SAND AND SEA
patches, they drift with the ocean current. They are also feeding
off of plankton and small fish. They’re in these patches
until they reach juvenile size, about the size of a dinner plate.
They migrate to more shallow, coastal areas, once they have
grown to a size where they are less likely to be predated on.”
As they develop, sea turtles migrate for thousands of miles
as they journey across the ocean to return home. They use the
Earth’s geomagnetic field as an address system, as if they had
their own built-in compass.
“Sea turtles are born pretty much with an understanding of
magnetic fields,” Guertin says. “We don’t know 100 percent
exactly how they’re doing this. We’ve seen that birds can migrate
via magnetic fields and turtles can, too. It makes sense
because they’re doing these trans-Atlantic journeys. They’re
using the magnetic field of the Earth to navigate themselves.”
“That’s another reason why we should leave hatchlings
alone on the beach,” Bergman advises. “We don’t know exactly
when they are setting that home location. So somewhere
when they’re developing to when they’re reaching the water,
they are imprinting the beach of where it is. That way they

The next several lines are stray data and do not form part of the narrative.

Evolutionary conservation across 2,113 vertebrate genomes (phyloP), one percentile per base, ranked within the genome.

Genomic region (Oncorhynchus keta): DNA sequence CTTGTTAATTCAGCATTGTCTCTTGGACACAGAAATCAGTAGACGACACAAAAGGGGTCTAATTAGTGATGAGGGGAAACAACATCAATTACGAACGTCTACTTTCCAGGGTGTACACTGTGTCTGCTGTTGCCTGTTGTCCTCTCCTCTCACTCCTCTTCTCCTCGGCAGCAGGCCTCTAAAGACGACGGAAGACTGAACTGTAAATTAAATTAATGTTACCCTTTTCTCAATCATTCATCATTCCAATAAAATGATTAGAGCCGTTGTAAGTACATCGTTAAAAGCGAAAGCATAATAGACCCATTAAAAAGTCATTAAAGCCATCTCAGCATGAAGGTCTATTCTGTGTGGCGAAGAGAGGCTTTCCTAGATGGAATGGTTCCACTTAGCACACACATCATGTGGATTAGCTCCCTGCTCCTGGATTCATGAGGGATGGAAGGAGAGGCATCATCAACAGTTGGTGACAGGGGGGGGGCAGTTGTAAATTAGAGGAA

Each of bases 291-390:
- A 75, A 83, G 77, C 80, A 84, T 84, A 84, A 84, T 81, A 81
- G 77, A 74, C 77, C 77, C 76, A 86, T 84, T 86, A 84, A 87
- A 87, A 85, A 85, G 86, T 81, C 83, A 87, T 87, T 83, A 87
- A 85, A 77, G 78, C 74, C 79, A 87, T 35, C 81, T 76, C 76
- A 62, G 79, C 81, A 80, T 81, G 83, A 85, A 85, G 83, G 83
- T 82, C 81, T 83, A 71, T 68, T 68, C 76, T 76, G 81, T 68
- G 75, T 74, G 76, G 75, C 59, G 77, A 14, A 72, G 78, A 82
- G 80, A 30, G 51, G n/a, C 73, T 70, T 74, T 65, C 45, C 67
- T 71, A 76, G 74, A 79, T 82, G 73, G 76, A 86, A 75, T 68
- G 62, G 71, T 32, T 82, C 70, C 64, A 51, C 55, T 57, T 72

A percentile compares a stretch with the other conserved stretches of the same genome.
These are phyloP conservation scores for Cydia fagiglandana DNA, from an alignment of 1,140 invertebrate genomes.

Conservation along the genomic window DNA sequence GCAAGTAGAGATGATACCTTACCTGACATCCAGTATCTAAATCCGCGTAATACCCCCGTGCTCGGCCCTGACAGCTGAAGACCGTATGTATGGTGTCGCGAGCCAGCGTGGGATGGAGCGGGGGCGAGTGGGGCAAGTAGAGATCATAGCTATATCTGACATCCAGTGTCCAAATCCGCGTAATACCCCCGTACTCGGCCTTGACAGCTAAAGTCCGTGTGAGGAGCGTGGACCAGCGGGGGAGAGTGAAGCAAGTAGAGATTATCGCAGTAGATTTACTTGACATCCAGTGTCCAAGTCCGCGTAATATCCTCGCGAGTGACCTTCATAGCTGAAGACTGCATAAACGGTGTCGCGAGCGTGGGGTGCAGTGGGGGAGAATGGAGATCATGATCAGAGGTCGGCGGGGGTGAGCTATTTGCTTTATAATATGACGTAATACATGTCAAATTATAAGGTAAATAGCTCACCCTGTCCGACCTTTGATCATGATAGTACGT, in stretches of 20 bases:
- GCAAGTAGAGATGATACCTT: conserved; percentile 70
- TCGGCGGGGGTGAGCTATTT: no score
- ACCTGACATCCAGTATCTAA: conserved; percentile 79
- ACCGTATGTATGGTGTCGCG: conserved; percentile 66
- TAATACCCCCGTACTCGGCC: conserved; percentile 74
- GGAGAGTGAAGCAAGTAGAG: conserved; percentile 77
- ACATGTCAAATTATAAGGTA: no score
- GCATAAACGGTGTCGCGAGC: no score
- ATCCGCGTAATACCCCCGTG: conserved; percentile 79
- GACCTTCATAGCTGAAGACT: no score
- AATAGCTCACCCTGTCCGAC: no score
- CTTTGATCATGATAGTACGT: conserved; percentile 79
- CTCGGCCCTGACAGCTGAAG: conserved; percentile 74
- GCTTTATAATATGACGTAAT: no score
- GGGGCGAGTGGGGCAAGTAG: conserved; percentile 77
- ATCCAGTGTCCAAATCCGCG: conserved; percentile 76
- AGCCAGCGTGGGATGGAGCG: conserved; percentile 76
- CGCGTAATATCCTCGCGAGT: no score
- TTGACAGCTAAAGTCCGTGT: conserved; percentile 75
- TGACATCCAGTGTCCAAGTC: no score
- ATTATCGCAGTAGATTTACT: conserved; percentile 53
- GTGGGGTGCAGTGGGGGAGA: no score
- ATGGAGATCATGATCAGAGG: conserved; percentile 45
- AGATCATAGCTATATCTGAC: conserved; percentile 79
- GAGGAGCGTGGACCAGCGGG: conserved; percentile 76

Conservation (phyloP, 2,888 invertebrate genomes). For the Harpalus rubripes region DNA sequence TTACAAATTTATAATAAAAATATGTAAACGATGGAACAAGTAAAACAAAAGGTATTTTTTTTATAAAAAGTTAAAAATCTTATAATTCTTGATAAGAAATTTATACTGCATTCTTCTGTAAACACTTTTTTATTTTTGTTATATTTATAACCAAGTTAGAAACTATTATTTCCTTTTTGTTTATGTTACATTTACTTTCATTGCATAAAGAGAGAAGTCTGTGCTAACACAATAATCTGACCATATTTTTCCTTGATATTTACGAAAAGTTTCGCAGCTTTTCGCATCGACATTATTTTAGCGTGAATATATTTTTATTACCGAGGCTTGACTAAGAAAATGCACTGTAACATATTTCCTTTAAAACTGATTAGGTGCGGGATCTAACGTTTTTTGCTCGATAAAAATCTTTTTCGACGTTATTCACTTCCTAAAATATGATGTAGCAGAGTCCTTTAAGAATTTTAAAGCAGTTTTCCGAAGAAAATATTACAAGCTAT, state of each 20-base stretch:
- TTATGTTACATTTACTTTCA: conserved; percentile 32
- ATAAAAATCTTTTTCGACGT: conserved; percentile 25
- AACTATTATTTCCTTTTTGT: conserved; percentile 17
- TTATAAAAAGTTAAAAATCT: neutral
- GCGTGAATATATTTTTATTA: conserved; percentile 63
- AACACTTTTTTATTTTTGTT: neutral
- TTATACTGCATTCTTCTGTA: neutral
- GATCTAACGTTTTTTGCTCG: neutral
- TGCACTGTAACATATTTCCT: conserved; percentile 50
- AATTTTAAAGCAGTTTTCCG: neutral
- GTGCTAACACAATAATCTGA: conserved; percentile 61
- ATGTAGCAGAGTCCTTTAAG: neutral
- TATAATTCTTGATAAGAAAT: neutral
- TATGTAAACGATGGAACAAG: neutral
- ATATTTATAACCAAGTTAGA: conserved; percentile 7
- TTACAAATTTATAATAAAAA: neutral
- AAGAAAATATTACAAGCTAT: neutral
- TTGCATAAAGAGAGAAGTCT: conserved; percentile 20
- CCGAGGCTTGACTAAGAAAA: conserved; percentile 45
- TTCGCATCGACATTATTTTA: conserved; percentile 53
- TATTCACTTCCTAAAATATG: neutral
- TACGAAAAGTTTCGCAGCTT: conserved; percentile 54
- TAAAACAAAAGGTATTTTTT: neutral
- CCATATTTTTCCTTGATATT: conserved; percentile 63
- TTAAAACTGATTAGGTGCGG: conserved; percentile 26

know that this is home, and one day they’re going to return
here to lay their eggs.”
Sea turtles become sexually mature between 15 and 30
years. When they are ready to mate, they journey along
migration routes between feeding areas and nesting beaches.
After their eggs have been fertilized, females return to their
birthplace to nest, where a new life cycle miraculously begins.
Residents and visitors on the Treasure Coast have the opportunity
to get up close and learn firsthand about sea turtle
Mature green sea turtles
are herbivores and eat
a steady diet of seagrass
OUR SEA TURTLES
nesting. During the summer, a number of local organizations
offer guided turtle walks at night to educate the public and
build awareness about these fascinating creatures. Registration
for most walks begins on May 1 and can be accessed online.
If those who attend are lucky enough to witness a nesting
turtle, they should make sure to stay with the guide at all
times. Onlookers will be able to watch the turtle from behind,
so as not to disturb the egg-laying process.
“Turtles don’t have great peripheral vision,” Maline says.
“As long as we’re reasonably behind her, she won’t be able to
see us. It’s really easy to see the eggs that way.”